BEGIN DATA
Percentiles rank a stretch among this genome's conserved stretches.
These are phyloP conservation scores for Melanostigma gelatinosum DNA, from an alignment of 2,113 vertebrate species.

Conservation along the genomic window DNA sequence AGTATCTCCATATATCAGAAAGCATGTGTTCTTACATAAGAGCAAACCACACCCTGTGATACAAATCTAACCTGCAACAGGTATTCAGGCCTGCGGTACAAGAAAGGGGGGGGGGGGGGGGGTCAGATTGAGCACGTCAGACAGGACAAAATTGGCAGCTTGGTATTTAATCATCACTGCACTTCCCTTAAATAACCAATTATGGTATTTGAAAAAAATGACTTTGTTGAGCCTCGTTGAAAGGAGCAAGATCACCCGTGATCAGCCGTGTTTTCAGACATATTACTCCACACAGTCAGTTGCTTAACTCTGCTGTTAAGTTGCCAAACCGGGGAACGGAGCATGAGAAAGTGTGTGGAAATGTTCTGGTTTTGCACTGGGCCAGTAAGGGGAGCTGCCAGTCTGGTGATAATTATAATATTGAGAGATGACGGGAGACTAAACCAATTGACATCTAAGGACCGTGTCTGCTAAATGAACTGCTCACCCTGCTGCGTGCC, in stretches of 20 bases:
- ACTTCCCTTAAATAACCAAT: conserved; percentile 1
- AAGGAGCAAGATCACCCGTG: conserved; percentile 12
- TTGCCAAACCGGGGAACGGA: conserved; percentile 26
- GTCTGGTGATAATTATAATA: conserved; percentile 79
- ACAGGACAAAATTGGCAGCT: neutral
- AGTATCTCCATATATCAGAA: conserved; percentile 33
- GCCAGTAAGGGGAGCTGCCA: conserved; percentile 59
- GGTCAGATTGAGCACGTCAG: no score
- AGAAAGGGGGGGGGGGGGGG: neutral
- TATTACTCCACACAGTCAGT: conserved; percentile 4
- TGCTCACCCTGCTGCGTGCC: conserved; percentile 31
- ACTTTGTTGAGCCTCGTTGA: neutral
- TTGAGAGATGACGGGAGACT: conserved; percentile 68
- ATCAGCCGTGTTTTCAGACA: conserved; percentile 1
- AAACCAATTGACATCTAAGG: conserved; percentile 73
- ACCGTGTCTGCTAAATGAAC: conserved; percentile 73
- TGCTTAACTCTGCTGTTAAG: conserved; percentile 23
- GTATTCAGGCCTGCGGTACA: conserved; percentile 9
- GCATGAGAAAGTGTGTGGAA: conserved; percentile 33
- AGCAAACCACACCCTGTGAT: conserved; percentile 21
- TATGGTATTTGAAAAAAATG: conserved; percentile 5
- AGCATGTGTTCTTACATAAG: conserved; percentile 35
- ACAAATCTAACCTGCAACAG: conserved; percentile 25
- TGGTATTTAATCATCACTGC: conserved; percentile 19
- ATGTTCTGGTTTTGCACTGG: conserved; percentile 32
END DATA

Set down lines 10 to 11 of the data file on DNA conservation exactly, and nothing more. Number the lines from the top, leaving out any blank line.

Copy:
- GCCAGTAAGGGGAGCTGCCA: conserved; percentile 59
- GGTCAGATTGAGCACGTCAG: no score